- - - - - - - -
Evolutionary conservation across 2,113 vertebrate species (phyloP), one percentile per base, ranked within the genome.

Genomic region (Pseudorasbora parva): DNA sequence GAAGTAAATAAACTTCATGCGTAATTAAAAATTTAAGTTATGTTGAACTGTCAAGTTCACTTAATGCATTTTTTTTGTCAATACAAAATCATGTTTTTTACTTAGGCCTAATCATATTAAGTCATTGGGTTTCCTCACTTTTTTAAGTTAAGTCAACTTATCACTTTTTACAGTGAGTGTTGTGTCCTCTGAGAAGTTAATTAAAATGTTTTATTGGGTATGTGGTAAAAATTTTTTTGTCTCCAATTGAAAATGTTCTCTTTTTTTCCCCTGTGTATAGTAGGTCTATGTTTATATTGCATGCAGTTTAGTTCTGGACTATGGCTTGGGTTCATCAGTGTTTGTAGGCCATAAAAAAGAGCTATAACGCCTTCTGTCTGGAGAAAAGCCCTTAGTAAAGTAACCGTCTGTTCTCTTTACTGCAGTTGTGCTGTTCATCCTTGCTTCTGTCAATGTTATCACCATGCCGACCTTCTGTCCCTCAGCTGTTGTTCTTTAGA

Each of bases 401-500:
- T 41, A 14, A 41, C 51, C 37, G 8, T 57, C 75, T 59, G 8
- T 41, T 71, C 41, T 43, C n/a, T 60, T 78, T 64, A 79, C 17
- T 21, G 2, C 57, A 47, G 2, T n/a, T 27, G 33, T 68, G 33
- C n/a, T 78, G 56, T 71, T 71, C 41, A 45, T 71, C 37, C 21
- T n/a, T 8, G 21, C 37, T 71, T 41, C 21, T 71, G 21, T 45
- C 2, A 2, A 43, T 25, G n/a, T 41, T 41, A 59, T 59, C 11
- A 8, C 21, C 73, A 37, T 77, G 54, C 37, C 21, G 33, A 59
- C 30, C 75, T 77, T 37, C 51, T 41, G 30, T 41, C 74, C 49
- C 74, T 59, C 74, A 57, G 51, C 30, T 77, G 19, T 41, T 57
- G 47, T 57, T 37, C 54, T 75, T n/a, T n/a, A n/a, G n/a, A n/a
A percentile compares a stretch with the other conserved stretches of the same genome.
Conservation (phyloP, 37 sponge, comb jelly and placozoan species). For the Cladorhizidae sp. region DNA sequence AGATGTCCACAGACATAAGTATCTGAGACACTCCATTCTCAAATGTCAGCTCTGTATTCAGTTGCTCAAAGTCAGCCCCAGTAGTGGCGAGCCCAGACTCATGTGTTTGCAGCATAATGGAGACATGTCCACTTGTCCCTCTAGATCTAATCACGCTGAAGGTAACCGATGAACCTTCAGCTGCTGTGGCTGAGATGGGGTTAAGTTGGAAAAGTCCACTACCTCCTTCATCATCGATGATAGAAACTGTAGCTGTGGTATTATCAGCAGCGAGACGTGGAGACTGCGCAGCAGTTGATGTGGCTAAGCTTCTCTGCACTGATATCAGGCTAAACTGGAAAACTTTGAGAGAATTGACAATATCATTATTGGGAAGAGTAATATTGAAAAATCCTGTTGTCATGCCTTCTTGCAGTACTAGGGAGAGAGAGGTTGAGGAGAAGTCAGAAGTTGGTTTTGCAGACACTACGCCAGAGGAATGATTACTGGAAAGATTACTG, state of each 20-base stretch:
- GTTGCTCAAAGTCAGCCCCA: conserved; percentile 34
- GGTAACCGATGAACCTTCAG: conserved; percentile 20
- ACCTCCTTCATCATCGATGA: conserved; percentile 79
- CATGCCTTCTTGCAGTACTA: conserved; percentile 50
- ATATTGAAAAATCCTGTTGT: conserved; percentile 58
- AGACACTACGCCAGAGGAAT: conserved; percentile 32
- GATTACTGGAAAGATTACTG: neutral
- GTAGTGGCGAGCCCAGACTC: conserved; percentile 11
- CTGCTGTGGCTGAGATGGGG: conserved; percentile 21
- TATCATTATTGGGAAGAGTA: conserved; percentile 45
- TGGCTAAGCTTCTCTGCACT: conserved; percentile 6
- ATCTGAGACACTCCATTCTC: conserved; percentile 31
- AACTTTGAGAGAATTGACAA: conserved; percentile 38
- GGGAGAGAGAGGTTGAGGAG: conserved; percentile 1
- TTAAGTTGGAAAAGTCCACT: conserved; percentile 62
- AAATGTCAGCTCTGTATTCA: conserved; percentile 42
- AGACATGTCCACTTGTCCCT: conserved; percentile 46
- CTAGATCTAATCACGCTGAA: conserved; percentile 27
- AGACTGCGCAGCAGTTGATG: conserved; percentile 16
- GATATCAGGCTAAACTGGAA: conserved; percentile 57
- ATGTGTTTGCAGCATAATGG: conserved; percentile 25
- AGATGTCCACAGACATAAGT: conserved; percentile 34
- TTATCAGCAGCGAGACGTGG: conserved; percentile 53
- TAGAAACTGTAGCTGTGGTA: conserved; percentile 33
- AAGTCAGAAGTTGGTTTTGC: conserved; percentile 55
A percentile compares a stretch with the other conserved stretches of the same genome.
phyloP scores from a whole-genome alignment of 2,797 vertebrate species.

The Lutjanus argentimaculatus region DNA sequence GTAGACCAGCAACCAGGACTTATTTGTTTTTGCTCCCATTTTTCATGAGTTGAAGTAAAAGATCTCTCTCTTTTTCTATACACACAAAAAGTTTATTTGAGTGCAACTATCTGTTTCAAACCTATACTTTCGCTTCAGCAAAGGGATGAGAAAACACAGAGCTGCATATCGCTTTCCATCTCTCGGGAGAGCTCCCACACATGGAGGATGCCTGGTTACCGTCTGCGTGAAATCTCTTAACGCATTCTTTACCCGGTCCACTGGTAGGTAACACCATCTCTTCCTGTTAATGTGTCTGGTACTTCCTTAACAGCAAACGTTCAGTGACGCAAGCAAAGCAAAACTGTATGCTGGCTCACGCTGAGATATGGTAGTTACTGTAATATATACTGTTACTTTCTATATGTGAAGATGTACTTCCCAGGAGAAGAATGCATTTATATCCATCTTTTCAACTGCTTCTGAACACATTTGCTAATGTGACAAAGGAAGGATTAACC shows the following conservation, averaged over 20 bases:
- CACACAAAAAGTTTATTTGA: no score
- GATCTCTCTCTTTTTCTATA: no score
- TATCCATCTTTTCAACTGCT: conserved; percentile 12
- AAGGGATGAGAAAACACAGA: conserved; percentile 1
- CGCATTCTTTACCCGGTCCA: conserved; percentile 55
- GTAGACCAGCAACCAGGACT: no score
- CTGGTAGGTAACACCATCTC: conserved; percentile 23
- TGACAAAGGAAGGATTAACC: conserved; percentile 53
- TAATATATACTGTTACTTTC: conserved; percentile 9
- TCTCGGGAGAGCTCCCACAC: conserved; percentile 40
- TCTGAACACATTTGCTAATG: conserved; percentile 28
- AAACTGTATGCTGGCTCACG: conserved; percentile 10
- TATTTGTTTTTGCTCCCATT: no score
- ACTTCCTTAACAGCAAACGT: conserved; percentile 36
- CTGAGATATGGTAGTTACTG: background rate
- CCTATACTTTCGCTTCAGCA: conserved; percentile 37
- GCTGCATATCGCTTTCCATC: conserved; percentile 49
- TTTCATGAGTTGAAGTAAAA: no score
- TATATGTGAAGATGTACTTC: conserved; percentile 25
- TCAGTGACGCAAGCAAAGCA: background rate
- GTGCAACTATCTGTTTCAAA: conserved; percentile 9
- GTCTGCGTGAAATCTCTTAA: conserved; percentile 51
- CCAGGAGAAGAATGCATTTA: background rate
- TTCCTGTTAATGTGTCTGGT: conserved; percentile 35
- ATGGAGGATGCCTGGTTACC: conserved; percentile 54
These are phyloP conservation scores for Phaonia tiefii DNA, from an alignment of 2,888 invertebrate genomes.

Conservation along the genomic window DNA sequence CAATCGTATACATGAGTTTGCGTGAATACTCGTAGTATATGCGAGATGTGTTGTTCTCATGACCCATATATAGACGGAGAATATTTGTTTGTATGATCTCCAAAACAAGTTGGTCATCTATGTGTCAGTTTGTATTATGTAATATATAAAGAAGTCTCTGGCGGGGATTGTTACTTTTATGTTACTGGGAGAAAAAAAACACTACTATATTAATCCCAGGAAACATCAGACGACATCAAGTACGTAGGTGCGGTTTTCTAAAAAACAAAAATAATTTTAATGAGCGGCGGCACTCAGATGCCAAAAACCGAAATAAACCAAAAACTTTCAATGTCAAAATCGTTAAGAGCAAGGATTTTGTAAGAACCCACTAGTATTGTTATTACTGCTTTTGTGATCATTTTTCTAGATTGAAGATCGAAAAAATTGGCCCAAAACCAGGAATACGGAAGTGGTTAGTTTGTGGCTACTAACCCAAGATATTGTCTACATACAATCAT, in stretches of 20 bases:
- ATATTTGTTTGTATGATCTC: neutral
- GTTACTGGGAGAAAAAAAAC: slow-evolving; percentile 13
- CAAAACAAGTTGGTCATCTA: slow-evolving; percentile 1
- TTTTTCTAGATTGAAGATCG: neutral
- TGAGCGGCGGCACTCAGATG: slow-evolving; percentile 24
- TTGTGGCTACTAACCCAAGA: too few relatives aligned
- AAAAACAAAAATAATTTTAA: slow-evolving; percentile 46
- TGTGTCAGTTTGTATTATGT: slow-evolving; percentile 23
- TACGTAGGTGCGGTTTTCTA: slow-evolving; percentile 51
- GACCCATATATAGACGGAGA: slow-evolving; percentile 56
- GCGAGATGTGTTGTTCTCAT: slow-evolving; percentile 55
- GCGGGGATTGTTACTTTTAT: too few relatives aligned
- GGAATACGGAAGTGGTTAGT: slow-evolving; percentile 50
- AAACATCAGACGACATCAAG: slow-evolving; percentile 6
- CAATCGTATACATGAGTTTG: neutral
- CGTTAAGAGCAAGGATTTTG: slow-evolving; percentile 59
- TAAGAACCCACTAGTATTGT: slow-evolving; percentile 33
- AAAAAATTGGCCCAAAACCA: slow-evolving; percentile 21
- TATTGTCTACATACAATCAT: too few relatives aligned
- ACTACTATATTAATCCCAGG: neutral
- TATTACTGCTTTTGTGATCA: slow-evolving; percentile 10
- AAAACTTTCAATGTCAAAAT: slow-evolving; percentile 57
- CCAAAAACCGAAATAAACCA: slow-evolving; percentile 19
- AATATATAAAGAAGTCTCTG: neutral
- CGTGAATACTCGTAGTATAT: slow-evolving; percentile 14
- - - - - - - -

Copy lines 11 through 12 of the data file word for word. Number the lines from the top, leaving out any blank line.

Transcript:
- C 30, C 75, T 77, T 37, C 51, T 41, G 30, T 41, C 74, C 49
- C 74, T 59, C 74, A 57, G 51, C 30, T 77, G 19, T 41, T 57